Like all medicines, ticagrelor can cause side effects, although not everyone gets them. Common side effects include nausea (feeling sick), shortness of breath, feeling dizzy or light headed and diarrhoea (runny poos). These usually go away with time. Tell your doctor if troublesome.
Increased risk of gout
Ticagrelor can increase the level of uric acid in your blood and cause a flare up of gout. Tell your doctor if you get severe pain and swelling in your joints – these are signs of gout.
Increased risk of bleeding
Ticagrelor increases your risk of bleeding. You might bleed or bruise more easily while you are taking ticagrelor. Minor bleeding such as a nosebleed should usually stop on its own. If you have a fall or hurt your head or body, get medical attention immediately, even if you feel okay.
Signs of severe bleeding
If you have any of the following signs of bleeding, contact your doctor immediately or ring Healthline for free 24-hour health advice 0800 611 116:
- becoming pale, very weak and tired, or short of breath
- any bleeding from your gums or cuts or nosebleeds that won’t stop
- blood in your stools (poo) – black, tarry stools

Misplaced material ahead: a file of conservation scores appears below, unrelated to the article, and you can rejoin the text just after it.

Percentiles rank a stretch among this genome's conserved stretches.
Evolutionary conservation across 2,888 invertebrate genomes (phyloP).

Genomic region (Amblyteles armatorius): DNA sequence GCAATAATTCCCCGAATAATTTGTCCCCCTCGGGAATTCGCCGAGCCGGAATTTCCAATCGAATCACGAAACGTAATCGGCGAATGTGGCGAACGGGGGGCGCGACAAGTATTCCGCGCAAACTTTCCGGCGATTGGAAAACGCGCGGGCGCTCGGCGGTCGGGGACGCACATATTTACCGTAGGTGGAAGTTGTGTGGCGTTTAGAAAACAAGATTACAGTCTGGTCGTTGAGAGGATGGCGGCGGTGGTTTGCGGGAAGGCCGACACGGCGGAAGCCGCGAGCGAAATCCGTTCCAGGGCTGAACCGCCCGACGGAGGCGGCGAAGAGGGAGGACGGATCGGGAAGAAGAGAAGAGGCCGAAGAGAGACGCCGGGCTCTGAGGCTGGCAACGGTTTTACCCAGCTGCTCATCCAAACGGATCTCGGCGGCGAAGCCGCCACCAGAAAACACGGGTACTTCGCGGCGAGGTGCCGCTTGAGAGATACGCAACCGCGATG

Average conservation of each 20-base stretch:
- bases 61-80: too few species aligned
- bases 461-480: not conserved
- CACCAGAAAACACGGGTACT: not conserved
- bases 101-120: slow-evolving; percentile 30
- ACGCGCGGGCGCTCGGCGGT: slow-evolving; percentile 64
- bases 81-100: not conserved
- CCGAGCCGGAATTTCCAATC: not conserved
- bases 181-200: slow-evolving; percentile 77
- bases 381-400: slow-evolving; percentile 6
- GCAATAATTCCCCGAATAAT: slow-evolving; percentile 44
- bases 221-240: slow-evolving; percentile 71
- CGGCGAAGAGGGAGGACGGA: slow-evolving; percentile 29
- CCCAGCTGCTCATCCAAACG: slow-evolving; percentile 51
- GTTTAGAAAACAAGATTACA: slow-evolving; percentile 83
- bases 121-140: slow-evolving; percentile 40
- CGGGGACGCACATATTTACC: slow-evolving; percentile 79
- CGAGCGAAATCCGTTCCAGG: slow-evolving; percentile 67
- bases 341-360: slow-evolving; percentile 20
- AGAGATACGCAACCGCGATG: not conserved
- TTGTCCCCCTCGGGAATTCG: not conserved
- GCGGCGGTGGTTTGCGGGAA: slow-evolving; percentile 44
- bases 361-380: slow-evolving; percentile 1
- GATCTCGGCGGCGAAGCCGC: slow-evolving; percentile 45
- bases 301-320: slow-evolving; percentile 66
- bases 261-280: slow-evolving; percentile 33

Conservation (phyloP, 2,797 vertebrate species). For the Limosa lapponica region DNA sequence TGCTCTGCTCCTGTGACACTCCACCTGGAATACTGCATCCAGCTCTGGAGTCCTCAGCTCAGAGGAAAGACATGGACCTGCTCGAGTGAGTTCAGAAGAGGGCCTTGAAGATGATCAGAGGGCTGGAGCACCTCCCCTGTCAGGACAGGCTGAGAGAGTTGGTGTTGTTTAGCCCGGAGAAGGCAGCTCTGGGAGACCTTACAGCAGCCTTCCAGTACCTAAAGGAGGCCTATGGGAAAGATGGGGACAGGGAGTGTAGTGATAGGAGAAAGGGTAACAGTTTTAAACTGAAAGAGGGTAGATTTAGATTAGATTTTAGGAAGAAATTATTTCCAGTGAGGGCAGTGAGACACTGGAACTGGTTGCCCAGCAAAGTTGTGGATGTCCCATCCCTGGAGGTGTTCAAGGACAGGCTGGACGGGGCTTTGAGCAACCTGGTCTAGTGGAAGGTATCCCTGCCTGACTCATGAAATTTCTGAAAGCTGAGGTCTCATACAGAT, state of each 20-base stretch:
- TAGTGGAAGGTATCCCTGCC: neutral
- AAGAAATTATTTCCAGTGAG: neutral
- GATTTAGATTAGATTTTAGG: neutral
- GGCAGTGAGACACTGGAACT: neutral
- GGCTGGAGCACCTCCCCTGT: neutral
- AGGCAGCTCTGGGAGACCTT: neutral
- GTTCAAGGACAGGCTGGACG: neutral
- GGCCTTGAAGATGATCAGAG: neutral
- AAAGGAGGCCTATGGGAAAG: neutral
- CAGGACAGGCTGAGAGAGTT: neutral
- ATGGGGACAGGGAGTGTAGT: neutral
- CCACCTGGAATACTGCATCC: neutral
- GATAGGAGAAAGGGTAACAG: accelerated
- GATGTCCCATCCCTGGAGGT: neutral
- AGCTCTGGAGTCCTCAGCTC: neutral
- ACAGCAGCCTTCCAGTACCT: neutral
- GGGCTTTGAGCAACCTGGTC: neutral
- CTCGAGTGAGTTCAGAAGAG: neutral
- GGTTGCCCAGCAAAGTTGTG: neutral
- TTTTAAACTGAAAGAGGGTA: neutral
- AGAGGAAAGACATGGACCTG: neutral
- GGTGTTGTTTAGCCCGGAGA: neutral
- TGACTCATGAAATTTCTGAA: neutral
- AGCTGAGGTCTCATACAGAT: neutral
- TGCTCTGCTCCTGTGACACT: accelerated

- blood in your urine (wee) – pink, red or brown-coloured urine
- coughing up blood or vomit that looks like coffee grounds
- sudden numbness or weakness of your arm, leg or face, especially if only on one side of your body
- sudden confusion, difficulty speaking or understanding others
- sudden difficulty in walking or loss of balance or co-ordination
- suddenly feeling dizzy or sudden severe headache with no known cause.
Did you know that you can report a side effect to a medicine to CARM (Centre for Adverse Reactions Monitoring)? Report a side effect to a product(external link)
Ticagrelor should not be taken with some other medications and herbal supplements, so always check with your doctor or pharmacist before starting ticagrelor or before starting any new medicines. Also check with your pharmacist before taking:
- over-the-counter anti-inflammatories such as diclofenac (eg, Voltaren Rapid), ibuprofen (eg, Nurofen), naproxen (eg, Naprogesic)
- herbal extracts such as garlic, ginkgo or ginseng.
Taking these together with ticagrelor may increase your risk of bleeding and should be avoided.
The following links provide further information on ticagrelor.
Ticagrelor(external link) New Zealand Formulary Patient Information
Brilinta®(external link) Medsafe Consumer Information Sheet (NZ)
5 questions to ask about your medications(external link)(external link)(external link) Health Quality and Safety Commission, NZ, 2019 English(external link)(external link)(external link) Te reo Māori(external link)(external link)(external link)
- Ticagrelor – out with the old, in with the new?(external link) BPAC, NZ, 2013
- An update on antithrombotic medicines - what does primary care need to know?(external link) BPAC, NZ, 2015
- Ticagrelor(external link) New Zealand Formulary
Credits: Sandra Ponen, Pharmacist. Healthify is brought to you by Health Navigator Charitable Trust.
Reviewed by: Angela Lambie, Pharmacist, Auckland